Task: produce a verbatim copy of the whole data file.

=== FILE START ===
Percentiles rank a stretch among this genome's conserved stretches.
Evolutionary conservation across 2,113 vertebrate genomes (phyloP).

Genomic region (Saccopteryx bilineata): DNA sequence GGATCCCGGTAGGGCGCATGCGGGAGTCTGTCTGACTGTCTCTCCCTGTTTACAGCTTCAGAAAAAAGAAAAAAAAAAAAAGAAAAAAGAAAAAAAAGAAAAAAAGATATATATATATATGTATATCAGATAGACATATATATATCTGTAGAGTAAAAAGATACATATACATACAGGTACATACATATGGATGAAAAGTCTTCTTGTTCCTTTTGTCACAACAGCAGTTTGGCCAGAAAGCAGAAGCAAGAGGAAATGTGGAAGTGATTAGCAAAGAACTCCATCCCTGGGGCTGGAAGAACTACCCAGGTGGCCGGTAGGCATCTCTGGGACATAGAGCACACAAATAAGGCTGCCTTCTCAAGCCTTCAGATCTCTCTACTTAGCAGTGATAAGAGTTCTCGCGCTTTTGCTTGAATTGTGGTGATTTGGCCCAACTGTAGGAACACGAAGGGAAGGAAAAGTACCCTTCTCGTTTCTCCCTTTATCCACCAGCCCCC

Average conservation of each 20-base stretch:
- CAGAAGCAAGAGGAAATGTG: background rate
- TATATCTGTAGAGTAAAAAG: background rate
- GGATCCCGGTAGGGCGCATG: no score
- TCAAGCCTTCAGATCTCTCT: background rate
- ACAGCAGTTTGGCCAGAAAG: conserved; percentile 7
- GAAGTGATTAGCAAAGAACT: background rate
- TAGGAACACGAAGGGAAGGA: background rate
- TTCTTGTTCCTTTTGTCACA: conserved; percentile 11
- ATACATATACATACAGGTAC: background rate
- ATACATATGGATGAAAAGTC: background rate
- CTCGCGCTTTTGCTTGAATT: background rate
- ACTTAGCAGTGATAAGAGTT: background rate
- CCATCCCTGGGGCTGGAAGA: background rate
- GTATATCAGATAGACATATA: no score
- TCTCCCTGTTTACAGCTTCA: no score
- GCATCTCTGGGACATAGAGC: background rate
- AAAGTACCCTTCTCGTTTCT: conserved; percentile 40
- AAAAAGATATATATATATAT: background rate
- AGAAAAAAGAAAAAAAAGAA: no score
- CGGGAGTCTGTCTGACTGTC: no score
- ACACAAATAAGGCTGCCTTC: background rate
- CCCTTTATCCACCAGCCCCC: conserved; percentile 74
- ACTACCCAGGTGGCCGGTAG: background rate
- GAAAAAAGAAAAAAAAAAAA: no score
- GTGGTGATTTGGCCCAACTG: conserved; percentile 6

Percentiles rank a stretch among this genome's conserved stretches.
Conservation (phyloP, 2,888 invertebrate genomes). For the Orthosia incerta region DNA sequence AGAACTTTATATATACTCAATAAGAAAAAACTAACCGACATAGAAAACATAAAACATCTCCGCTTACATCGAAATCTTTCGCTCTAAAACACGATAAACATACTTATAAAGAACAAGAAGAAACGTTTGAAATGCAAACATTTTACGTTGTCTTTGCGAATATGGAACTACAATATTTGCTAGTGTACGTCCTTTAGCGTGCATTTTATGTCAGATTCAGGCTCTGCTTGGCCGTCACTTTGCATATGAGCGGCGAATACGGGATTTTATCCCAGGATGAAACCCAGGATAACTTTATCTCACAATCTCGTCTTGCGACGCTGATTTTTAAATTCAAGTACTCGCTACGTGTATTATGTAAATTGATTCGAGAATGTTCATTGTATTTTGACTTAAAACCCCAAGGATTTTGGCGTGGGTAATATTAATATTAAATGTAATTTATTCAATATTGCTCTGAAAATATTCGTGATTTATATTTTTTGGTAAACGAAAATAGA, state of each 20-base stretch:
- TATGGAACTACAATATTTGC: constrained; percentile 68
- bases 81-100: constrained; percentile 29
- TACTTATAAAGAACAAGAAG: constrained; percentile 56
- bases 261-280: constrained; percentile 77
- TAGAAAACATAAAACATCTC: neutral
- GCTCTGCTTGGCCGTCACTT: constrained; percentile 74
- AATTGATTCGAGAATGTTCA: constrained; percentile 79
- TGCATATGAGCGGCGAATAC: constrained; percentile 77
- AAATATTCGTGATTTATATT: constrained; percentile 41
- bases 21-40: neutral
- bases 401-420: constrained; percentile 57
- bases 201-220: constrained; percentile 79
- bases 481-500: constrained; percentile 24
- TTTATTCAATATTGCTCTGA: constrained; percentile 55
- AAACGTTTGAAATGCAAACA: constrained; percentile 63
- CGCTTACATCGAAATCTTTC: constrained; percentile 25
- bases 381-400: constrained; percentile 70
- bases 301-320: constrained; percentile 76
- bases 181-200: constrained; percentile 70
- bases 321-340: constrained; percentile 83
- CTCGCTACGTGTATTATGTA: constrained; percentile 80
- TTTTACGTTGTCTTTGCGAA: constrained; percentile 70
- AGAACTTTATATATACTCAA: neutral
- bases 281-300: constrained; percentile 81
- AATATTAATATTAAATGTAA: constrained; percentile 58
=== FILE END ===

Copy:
Percentiles rank a stretch among this genome's conserved stretches.
Evolutionary conservation across 2,113 vertebrate genomes (phyloP).

Genomic region (Saccopteryx bilineata): DNA sequence GGATCCCGGTAGGGCGCATGCGGGAGTCTGTCTGACTGTCTCTCCCTGTTTACAGCTTCAGAAAAAAGAAAAAAAAAAAAAGAAAAAAGAAAAAAAAGAAAAAAAGATATATATATATATGTATATCAGATAGACATATATATATCTGTAGAGTAAAAAGATACATATACATACAGGTACATACATATGGATGAAAAGTCTTCTTGTTCCTTTTGTCACAACAGCAGTTTGGCCAGAAAGCAGAAGCAAGAGGAAATGTGGAAGTGATTAGCAAAGAACTCCATCCCTGGGGCTGGAAGAACTACCCAGGTGGCCGGTAGGCATCTCTGGGACATAGAGCACACAAATAAGGCTGCCTTCTCAAGCCTTCAGATCTCTCTACTTAGCAGTGATAAGAGTTCTCGCGCTTTTGCTTGAATTGTGGTGATTTGGCCCAACTGTAGGAACACGAAGGGAAGGAAAAGTACCCTTCTCGTTTCTCCCTTTATCCACCAGCCCCC

Average conservation of each 20-base stretch:
- CAGAAGCAAGAGGAAATGTG: background rate
- TATATCTGTAGAGTAAAAAG: background rate
- GGATCCCGGTAGGGCGCATG: no score
- TCAAGCCTTCAGATCTCTCT: background rate
- ACAGCAGTTTGGCCAGAAAG: conserved; percentile 7
- GAAGTGATTAGCAAAGAACT: background rate
- TAGGAACACGAAGGGAAGGA: background rate
- TTCTTGTTCCTTTTGTCACA: conserved; percentile 11
- ATACATATACATACAGGTAC: background rate
- ATACATATGGATGAAAAGTC: background rate
- CTCGCGCTTTTGCTTGAATT: background rate
- ACTTAGCAGTGATAAGAGTT: background rate
- CCATCCCTGGGGCTGGAAGA: background rate
- GTATATCAGATAGACATATA: no score
- TCTCCCTGTTTACAGCTTCA: no score
- GCATCTCTGGGACATAGAGC: background rate
- AAAGTACCCTTCTCGTTTCT: conserved; percentile 40
- AAAAAGATATATATATATAT: background rate
- AGAAAAAAGAAAAAAAAGAA: no score
- CGGGAGTCTGTCTGACTGTC: no score
- ACACAAATAAGGCTGCCTTC: background rate
- CCCTTTATCCACCAGCCCCC: conserved; percentile 74
- ACTACCCAGGTGGCCGGTAG: background rate
- GAAAAAAGAAAAAAAAAAAA: no score
- GTGGTGATTTGGCCCAACTG: conserved; percentile 6

Percentiles rank a stretch among this genome's conserved stretches.
Conservation (phyloP, 2,888 invertebrate genomes). For the Orthosia incerta region DNA sequence AGAACTTTATATATACTCAATAAGAAAAAACTAACCGACATAGAAAACATAAAACATCTCCGCTTACATCGAAATCTTTCGCTCTAAAACACGATAAACATACTTATAAAGAACAAGAAGAAACGTTTGAAATGCAAACATTTTACGTTGTCTTTGCGAATATGGAACTACAATATTTGCTAGTGTACGTCCTTTAGCGTGCATTTTATGTCAGATTCAGGCTCTGCTTGGCCGTCACTTTGCATATGAGCGGCGAATACGGGATTTTATCCCAGGATGAAACCCAGGATAACTTTATCTCACAATCTCGTCTTGCGACGCTGATTTTTAAATTCAAGTACTCGCTACGTGTATTATGTAAATTGATTCGAGAATGTTCATTGTATTTTGACTTAAAACCCCAAGGATTTTGGCGTGGGTAATATTAATATTAAATGTAATTTATTCAATATTGCTCTGAAAATATTCGTGATTTATATTTTTTGGTAAACGAAAATAGA, state of each 20-base stretch:
- TATGGAACTACAATATTTGC: constrained; percentile 68
- bases 81-100: constrained; percentile 29
- TACTTATAAAGAACAAGAAG: constrained; percentile 56
- bases 261-280: constrained; percentile 77
- TAGAAAACATAAAACATCTC: neutral
- GCTCTGCTTGGCCGTCACTT: constrained; percentile 74
- AATTGATTCGAGAATGTTCA: constrained; percentile 79
- TGCATATGAGCGGCGAATAC: constrained; percentile 77
- AAATATTCGTGATTTATATT: constrained; percentile 41
- bases 21-40: neutral
- bases 401-420: constrained; percentile 57
- bases 201-220: constrained; percentile 79
- bases 481-500: constrained; percentile 24
- TTTATTCAATATTGCTCTGA: constrained; percentile 55
- AAACGTTTGAAATGCAAACA: constrained; percentile 63
- CGCTTACATCGAAATCTTTC: constrained; percentile 25
- bases 381-400: constrained; percentile 70
- bases 301-320: constrained; percentile 76
- bases 181-200: constrained; percentile 70
- bases 321-340: constrained; percentile 83
- CTCGCTACGTGTATTATGTA: constrained; percentile 80
- TTTTACGTTGTCTTTGCGAA: constrained; percentile 70
- AGAACTTTATATATACTCAA: neutral
- bases 281-300: constrained; percentile 81
- AATATTAATATTAAATGTAA: constrained; percentile 58